And then there are the items that are extremely historical, yet almost too difficult to own. The aforementioned Von Erich fans were obviously a dedicated bunch. Some went as far as to clip the obituaries and news coverage of the brothers deaths. Some fans even obtained and saved actual funeral cards. Some collectors might find items such as these just too disturbing to own, but placing them in perspective tells the full story, beginning to end, of the family and promotion.
Thursday, October 17, 2013
The most famous "role playing" toy in the wrestling world is without a doubt the Wrestling Buddy. The "buddy" phenomenon began in 1990 with Tonka Toys picking up the WWF license. These printed pillow people were designed for children to be able to "wrestle" with their favorite World Wrestling Federation heroes and villains. The first series included Hulk Hogan, Ultimate Warrior, Randy Savage, and Ted DiBiase followed by a second series of Jake Roberts, the Big Boss Man, and the Legion of Doom. WCW and Mexico's CMLL followed suit with Wrestling Buddy-styled toys of their own, but the WWF characters remain the most remembered.
1990 also saw another classic WWF role playing toy produced, although not quite as well remembered as the Wrestling Buddies. A company called PlayTime Products introduced an official WWF Microphone toy. While there have been other WWF and WWE microphone toys produced since, this is still the only one to pattern itself after the classic WWF mic held by Mean Gene Okerlund, Howard Finkel, and so many others in the '80s and '90s. Several wrestling sounds and a voice amplifier can be utilized when a nine-volt battery is attached, but it's the look of this toy that really makes it something special. The box, featuring a classic "Let Me Tell Ya Somethin', Mean Gene!" photo of Okerlund and Hogan, only adds to the fun.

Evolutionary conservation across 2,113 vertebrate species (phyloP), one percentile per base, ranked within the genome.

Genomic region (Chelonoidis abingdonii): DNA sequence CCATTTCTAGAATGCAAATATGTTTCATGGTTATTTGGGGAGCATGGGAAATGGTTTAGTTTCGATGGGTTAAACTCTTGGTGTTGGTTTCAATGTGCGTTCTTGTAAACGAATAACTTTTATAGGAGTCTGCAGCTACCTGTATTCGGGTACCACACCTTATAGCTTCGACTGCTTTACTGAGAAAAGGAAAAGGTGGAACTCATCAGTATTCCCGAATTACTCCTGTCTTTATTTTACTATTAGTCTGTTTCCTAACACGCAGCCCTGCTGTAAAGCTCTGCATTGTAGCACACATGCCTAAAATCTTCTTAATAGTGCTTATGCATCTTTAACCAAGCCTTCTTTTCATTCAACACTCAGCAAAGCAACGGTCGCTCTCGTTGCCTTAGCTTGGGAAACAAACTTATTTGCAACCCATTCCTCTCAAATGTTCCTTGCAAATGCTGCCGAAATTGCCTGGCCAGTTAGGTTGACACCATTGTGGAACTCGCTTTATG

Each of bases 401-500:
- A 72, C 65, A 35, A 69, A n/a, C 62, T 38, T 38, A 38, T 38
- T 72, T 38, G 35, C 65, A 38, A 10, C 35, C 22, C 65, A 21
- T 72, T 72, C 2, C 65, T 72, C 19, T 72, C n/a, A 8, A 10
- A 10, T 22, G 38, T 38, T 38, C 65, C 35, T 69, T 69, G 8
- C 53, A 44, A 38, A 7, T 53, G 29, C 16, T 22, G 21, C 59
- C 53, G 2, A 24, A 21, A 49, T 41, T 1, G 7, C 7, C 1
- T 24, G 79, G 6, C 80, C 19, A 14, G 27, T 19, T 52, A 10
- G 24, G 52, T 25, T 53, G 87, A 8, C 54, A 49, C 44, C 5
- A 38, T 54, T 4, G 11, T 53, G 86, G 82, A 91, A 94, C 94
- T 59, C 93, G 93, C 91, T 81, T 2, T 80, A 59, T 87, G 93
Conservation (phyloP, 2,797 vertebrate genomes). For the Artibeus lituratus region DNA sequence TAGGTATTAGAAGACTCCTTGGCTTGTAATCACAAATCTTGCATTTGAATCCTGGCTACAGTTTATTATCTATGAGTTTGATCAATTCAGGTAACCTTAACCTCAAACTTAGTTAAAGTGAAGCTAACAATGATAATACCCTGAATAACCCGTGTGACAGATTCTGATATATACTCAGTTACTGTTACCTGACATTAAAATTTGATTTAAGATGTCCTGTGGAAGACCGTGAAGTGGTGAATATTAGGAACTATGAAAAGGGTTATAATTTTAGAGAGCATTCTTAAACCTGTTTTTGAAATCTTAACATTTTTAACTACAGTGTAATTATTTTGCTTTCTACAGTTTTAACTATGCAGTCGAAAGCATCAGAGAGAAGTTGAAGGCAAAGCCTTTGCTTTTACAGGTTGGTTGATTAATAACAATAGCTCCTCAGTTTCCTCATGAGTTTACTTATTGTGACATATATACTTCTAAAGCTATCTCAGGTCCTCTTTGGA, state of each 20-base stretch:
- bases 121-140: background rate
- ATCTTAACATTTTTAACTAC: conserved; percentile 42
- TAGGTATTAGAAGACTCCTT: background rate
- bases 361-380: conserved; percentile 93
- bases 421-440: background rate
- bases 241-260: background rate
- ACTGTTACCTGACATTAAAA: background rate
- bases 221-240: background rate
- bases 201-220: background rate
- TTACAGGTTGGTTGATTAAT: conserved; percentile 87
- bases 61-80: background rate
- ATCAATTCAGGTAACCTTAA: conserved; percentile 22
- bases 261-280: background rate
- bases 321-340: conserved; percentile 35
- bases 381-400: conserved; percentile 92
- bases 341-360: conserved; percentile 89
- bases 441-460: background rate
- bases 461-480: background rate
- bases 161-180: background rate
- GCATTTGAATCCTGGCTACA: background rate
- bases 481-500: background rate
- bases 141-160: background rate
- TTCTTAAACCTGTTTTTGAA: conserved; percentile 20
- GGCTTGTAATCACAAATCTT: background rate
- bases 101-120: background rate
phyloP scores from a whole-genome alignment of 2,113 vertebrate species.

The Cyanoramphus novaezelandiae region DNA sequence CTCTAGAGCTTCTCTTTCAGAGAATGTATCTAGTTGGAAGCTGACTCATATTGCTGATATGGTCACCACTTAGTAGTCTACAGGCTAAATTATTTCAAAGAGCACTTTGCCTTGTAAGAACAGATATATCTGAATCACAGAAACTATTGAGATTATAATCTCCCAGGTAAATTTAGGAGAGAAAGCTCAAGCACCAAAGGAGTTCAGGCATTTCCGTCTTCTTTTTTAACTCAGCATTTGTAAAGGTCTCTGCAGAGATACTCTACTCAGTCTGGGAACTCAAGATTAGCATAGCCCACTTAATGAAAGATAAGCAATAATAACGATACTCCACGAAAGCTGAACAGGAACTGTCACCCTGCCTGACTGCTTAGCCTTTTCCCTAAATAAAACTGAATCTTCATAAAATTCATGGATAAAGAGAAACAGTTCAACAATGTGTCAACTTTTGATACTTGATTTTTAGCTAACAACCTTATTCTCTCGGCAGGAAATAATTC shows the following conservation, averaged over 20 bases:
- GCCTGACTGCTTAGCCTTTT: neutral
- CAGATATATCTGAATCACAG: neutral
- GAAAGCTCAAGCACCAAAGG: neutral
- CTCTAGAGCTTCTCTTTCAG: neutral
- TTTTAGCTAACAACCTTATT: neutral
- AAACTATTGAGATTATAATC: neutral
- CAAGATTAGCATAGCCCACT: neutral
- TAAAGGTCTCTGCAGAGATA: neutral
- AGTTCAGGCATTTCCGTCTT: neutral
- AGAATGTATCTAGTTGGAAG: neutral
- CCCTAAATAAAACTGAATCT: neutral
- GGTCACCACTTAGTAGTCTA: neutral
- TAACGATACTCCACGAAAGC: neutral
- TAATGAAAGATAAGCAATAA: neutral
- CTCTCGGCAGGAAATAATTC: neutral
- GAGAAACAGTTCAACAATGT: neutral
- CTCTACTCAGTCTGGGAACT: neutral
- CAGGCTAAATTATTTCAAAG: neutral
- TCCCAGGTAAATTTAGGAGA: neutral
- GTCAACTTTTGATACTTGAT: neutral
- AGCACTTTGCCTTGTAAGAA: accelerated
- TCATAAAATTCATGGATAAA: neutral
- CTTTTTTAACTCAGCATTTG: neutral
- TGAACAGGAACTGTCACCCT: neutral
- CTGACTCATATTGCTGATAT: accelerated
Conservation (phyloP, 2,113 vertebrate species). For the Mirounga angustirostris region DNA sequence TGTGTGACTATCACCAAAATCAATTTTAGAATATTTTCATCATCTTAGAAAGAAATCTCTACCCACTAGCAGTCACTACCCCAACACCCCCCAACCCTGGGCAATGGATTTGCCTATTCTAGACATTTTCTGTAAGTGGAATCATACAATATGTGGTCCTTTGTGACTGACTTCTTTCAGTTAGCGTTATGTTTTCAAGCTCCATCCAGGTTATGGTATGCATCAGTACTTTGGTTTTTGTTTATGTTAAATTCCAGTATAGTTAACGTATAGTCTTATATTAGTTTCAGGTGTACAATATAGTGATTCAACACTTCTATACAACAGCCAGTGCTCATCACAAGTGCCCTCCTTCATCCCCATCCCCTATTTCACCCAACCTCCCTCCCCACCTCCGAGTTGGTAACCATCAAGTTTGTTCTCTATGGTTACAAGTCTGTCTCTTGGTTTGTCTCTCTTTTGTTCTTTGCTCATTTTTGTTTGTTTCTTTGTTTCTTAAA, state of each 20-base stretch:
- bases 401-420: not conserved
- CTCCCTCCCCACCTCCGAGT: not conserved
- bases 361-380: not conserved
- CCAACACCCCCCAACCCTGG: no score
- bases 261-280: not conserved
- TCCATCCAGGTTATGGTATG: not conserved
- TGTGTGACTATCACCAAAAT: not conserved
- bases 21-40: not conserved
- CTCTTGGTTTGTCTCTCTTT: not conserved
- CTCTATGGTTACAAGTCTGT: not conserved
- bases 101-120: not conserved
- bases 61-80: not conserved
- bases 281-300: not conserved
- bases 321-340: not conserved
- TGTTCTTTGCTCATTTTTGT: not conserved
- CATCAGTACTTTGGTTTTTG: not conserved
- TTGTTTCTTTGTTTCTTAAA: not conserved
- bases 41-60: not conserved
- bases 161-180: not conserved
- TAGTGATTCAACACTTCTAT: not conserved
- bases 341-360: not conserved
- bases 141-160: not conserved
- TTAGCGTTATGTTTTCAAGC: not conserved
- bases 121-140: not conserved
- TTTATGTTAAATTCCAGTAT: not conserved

The snake itself was tan with brown spots and didn't really closely resemble any of Jake's snakes. Was it Damien? Perhaps Lucifer? It's any one's guess really, as no specific name is mentioned on the packaging. The item was probably designed roughly around the time of the on-screen "death" of Damien and subsequent debut of Lucifer. The toy didn't last long on shelves, as Jake departed the company shortly after its release.
If the snake didn't creep you out, fast forward to the present day and the most recent role playing items released by WWE. There's no doubt that among the WWE debuts of 2013, no superstars garnered more interest than the Wyatt Family. Led by Bray Wyatt, this band of backwoods brawlers are sure to receive some interesting action figures in the coming year, but their first pieces of merchandise include several role playing items.